Beyond the Book

Programs, Services and Resources to Help Chickasaw Citizens Thrive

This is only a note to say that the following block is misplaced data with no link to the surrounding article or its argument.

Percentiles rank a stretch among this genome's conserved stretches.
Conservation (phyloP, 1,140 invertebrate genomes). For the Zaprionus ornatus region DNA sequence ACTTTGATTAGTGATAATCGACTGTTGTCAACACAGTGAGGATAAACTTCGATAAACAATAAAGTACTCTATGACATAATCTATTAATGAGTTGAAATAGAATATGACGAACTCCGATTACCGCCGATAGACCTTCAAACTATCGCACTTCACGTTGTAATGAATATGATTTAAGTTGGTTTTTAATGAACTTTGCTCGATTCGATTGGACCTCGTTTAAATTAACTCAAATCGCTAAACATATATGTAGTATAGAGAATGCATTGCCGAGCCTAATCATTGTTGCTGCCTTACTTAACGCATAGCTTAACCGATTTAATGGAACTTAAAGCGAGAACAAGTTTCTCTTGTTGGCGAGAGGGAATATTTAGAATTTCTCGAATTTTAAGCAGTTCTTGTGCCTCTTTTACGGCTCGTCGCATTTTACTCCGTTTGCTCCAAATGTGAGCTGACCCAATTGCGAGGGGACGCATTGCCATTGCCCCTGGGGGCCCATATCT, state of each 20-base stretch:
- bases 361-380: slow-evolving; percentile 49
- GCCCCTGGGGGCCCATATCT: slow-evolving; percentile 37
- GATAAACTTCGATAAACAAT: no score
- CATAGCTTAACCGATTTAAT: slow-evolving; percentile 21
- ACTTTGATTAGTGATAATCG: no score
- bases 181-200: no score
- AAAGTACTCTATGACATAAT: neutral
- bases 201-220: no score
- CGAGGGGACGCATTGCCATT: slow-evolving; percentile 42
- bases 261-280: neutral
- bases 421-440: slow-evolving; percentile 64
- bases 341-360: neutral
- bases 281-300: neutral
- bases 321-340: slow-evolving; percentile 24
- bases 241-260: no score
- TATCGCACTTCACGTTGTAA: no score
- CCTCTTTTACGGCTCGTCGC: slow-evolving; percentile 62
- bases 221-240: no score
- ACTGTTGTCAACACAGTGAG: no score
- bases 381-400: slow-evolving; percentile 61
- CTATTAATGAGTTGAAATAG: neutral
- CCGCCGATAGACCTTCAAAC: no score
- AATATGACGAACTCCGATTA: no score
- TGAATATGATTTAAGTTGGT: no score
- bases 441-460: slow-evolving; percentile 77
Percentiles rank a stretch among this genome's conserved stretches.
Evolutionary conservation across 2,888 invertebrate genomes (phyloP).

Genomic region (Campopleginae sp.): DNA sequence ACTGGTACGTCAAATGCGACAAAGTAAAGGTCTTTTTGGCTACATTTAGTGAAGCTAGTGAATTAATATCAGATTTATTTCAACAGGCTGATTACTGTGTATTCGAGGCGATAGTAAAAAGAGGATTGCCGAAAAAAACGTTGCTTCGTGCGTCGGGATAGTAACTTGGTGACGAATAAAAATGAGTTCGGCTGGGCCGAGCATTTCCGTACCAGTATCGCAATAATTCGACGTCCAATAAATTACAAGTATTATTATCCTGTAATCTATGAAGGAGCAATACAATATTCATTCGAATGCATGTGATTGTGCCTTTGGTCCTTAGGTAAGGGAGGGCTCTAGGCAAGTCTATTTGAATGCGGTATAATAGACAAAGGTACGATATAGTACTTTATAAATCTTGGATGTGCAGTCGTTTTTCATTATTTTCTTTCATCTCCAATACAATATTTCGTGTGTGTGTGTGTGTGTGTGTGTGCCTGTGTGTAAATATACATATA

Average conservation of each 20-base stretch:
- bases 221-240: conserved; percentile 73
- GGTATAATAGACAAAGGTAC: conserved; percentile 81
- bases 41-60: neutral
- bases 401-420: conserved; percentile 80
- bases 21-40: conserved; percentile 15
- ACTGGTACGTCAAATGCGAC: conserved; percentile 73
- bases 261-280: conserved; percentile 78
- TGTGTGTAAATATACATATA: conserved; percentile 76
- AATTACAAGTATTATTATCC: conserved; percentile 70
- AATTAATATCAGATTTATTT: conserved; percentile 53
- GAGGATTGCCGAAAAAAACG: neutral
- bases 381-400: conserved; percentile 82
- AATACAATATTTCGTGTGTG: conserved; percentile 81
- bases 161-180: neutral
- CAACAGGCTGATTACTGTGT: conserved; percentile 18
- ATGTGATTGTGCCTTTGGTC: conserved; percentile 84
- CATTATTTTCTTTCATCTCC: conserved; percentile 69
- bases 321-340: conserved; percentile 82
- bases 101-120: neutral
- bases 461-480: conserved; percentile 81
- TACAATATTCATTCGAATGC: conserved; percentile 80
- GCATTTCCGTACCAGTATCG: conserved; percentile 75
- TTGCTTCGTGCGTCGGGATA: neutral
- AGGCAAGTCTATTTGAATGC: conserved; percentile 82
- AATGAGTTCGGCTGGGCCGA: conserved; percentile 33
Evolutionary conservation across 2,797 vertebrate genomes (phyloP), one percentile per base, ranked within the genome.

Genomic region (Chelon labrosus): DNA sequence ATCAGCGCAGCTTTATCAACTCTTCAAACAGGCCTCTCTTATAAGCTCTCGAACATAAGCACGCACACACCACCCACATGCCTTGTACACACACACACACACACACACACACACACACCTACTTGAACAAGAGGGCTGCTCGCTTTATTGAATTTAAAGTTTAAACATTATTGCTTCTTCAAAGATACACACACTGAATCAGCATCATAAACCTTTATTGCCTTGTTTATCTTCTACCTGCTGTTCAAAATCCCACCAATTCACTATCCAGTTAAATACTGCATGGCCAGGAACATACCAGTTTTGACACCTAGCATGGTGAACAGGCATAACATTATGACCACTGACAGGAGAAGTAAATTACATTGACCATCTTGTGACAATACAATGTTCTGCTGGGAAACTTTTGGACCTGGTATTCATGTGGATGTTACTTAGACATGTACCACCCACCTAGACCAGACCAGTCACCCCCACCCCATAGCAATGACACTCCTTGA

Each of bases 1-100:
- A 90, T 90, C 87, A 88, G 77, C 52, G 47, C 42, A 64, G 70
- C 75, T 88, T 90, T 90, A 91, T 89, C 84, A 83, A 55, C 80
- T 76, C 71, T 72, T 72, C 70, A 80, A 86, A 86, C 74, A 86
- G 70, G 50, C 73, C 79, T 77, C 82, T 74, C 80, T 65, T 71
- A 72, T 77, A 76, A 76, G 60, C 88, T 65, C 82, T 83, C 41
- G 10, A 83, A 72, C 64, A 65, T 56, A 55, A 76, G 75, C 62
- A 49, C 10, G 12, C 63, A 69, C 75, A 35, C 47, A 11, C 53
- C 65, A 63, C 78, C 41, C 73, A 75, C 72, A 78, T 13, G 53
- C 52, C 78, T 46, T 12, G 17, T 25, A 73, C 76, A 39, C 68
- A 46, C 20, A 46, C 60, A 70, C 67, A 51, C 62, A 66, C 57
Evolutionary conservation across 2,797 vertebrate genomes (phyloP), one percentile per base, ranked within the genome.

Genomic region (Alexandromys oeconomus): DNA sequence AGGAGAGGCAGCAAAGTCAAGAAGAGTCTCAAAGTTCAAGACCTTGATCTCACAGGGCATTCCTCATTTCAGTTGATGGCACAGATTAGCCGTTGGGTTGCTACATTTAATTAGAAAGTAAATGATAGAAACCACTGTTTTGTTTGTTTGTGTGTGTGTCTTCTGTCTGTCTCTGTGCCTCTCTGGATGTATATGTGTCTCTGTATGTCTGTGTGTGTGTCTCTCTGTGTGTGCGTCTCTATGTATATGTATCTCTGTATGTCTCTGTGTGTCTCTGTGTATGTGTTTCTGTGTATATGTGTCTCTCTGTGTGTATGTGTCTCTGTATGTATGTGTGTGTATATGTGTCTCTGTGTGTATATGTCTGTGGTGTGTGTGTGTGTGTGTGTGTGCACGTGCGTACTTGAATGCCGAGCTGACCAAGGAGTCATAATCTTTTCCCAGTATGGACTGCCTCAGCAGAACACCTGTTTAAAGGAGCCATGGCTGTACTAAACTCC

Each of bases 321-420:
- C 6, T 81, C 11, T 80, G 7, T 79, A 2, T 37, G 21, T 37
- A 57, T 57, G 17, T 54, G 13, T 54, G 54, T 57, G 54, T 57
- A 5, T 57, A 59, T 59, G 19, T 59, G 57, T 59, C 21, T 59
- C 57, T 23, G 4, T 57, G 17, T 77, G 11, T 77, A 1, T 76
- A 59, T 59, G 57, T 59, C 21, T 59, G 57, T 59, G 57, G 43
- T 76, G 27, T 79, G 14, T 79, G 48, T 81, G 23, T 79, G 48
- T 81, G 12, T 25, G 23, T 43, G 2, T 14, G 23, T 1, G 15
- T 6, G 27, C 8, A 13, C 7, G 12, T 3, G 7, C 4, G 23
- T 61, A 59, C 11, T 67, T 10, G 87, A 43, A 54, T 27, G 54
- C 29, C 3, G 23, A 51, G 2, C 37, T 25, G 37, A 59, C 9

Heritage is an indispensable part of Chickasaw culture, which is why preserving and spreading tradition is a central goal of the Chickasaw Nation. A key player in that effort is the Chickasaw Press, which began by publishing academic texts but has evolved to include popular works in its mission. In 2013, it founded the White Dog Press imprint, which encompasses genres such as fiction, children's literature and cookbooks. The Chickasaw Press has also added a digital platform that produces apps, e-books and audiobooks to enhance the interactive nature of its publications. Its first brick-and-mortar bookstore opened in August 2017 in Ada. One initiative that aims to foster a love of reading in Chickasaw children is the Chickasaw Reading Program, which sends kids one book a month until they reach the age of five. The books are educational and relate to Chickasaw culture when possible. Participants also receive Chickasaw language flash cards on a quarterly basis and brochures that explain cultural activities. Another approach to incentivize reading is the Chickasaw Nation Summer Reading Program, which runs from early June to early August at the Tribal Library in Ada. Children ages seven to 18 are allowed to check out five books at a time, which they proceed to log and summarize in order to win prizes at the end of the summer. Finally, the Chickasaw Press hosts the Holisso Ikbi Book Camp, a three-day event for students ages 12 through 18. Participants learn how to workshop stories about Chickasaw life before proceeding to illustrate and design their narratives. By the end of the camp they have created a book that will eventually be published. Students who want to participate should submit an application to the Chickasaw Press with a writing and illustration sample. To learn more about the Chickasaw Nation's publishing and reading programs, visit Chickasaw.net.

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